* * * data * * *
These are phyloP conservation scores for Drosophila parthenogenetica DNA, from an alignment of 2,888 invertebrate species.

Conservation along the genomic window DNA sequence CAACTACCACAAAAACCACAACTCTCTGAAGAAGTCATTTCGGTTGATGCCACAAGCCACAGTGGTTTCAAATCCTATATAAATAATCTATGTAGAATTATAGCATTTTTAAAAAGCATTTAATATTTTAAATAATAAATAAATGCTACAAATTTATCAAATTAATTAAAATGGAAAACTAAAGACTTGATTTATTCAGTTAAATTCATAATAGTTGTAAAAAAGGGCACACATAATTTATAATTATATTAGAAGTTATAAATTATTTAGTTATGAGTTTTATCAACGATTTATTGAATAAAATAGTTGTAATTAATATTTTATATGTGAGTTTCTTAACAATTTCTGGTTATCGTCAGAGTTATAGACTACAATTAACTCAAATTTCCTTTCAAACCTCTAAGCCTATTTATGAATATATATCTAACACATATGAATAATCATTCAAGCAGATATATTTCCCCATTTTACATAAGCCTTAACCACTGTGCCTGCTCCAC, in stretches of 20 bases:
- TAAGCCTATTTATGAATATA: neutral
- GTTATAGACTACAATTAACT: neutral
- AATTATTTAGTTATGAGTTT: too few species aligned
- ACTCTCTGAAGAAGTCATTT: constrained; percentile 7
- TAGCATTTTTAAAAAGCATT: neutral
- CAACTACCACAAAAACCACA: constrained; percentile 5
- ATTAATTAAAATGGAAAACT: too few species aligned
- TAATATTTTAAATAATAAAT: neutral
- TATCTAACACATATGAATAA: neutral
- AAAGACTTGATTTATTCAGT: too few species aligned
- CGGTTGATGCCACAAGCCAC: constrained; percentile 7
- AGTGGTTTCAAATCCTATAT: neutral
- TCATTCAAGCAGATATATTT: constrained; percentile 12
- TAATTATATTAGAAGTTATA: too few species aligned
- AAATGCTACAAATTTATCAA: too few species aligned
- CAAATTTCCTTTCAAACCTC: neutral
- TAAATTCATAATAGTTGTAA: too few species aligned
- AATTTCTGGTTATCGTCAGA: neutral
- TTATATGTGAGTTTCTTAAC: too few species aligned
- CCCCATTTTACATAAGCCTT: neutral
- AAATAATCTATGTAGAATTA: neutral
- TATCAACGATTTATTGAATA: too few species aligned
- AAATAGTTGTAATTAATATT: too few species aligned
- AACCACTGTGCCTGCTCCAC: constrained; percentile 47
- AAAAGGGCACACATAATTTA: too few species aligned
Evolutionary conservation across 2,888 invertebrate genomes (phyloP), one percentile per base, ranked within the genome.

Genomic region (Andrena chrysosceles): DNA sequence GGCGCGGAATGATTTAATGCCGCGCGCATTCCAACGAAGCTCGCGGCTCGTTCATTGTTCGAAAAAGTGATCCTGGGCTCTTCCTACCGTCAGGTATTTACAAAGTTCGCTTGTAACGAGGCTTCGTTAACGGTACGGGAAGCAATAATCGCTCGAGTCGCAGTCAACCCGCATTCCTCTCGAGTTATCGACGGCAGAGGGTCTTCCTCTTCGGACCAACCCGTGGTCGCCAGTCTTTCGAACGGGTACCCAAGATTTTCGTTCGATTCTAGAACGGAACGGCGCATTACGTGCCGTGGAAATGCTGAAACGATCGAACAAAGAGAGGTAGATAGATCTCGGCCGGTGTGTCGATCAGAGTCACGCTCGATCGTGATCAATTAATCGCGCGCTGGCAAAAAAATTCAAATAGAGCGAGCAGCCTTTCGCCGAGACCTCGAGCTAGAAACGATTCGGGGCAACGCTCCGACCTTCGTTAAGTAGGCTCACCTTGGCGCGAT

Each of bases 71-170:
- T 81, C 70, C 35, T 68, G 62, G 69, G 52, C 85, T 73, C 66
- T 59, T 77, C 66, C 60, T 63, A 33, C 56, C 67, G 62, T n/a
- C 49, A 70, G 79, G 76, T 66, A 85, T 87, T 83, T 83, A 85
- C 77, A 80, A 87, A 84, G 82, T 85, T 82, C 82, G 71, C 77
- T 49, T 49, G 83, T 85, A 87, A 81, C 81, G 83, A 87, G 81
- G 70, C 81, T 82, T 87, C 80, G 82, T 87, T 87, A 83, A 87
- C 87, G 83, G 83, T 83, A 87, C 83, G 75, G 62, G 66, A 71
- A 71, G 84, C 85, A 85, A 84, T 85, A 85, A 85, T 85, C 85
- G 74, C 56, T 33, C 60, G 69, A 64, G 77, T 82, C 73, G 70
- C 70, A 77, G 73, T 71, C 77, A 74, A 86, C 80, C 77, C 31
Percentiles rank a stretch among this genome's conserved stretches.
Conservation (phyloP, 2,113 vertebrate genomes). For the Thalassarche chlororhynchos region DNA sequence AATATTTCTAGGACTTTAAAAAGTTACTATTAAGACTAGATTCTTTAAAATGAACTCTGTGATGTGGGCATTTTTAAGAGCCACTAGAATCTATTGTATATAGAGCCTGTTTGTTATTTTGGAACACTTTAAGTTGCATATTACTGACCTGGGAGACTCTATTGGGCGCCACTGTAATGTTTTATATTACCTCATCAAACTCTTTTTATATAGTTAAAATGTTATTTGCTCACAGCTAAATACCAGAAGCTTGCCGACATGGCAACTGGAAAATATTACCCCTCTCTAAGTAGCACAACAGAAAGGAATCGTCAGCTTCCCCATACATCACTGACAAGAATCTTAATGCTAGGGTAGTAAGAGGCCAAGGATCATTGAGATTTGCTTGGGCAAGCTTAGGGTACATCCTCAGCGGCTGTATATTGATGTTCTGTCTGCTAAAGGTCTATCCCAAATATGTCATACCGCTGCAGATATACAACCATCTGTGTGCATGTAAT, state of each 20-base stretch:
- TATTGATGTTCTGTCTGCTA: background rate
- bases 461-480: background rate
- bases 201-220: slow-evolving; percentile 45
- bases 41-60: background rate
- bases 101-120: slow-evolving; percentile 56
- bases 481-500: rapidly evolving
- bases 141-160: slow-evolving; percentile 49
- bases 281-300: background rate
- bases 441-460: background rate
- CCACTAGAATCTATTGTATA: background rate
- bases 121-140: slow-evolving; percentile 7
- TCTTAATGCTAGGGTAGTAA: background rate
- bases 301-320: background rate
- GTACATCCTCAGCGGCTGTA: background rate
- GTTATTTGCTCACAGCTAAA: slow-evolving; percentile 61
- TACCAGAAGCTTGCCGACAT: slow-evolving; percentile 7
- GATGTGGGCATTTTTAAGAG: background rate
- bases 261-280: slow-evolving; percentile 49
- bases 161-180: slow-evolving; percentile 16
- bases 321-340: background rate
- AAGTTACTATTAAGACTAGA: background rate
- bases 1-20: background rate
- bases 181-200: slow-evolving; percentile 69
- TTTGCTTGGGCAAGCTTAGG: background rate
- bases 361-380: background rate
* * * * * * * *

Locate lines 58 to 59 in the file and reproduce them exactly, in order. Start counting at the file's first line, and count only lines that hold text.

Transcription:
- TACCAGAAGCTTGCCGACAT: slow-evolving; percentile 7
- GATGTGGGCATTTTTAAGAG: background rate